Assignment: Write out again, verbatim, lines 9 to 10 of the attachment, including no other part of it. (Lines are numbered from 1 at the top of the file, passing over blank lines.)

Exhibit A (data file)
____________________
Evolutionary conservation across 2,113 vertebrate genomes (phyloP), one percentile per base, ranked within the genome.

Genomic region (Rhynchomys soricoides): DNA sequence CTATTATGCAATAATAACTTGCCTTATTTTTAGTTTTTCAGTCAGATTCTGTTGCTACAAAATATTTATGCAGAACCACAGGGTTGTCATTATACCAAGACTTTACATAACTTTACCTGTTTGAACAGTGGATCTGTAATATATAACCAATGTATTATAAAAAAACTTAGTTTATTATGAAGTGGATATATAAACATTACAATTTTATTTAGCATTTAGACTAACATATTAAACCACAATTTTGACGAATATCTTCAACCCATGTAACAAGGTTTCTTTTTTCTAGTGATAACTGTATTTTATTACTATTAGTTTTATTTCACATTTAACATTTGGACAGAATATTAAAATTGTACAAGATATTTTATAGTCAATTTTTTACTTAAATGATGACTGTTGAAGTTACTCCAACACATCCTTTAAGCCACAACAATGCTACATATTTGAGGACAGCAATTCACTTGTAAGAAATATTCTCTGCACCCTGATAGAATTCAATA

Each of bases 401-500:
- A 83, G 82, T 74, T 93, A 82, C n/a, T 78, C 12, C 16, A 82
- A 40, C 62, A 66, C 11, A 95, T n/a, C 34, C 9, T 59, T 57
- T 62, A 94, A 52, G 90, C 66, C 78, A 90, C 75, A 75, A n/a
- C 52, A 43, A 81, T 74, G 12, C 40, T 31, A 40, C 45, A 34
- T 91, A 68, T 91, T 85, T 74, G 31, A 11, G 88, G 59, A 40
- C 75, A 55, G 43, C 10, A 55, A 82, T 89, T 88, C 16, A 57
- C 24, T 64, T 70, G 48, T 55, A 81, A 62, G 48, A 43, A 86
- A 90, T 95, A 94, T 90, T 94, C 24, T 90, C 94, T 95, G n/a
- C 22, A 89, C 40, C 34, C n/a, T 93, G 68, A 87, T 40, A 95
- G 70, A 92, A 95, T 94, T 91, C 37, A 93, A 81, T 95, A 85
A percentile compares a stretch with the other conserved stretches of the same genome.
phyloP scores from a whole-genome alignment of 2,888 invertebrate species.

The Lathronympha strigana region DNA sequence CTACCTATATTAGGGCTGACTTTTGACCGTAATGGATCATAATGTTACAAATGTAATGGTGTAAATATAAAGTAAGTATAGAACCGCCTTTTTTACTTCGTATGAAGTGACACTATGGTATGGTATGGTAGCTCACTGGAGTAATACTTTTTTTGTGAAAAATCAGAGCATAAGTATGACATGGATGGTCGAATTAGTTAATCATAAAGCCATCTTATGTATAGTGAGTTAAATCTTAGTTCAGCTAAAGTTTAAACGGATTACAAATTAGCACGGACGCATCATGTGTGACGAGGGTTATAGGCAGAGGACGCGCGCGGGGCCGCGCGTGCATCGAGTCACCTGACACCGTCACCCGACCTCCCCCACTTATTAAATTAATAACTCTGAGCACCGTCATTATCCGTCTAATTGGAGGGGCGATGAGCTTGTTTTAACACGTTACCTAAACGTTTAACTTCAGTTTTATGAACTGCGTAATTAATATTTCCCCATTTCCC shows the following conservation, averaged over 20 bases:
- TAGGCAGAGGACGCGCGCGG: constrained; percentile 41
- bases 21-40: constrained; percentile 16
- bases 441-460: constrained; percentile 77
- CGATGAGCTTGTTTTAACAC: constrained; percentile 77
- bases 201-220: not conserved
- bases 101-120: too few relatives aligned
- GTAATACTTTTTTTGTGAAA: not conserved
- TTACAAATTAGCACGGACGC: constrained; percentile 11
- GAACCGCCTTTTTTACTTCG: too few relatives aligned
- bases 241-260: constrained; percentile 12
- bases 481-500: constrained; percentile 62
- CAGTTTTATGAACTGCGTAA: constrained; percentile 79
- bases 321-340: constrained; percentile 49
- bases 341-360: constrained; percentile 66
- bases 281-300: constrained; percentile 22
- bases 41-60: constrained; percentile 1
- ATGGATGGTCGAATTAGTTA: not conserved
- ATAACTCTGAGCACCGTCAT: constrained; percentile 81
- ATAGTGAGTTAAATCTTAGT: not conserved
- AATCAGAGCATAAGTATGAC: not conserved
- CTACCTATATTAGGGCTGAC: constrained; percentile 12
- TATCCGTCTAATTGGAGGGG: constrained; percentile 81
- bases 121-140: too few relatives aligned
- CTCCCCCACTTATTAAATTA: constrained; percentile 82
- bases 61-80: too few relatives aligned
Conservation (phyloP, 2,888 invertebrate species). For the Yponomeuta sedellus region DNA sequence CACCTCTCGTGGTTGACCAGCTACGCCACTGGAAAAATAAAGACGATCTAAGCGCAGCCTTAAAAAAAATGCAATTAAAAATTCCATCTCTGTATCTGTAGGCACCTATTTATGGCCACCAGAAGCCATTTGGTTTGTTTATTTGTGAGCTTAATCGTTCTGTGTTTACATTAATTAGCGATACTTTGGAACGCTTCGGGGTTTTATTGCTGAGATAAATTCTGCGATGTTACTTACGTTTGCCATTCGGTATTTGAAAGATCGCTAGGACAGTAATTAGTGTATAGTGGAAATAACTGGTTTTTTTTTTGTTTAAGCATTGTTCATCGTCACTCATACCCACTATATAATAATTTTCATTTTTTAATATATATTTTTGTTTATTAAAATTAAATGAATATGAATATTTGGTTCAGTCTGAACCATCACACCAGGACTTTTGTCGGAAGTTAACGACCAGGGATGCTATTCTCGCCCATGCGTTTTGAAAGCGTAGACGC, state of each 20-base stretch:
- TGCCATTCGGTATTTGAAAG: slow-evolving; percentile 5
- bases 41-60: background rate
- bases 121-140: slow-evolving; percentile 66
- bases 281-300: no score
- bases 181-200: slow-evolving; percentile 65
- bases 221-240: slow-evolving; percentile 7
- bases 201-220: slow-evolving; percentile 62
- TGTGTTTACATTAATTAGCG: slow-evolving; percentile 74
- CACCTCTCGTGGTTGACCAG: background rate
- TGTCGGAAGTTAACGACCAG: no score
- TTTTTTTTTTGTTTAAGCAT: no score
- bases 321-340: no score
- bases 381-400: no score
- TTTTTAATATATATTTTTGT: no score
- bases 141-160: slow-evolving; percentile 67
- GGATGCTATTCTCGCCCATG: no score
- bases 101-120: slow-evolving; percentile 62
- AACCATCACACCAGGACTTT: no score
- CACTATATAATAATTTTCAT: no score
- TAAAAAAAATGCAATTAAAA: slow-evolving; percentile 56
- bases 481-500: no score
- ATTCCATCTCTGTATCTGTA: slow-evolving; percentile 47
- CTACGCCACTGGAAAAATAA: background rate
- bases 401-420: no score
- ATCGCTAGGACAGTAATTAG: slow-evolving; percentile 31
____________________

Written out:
- C 75, A 55, G 43, C 10, A 55, A 82, T 89, T 88, C 16, A 57
- C 24, T 64, T 70, G 48, T 55, A 81, A 62, G 48, A 43, A 86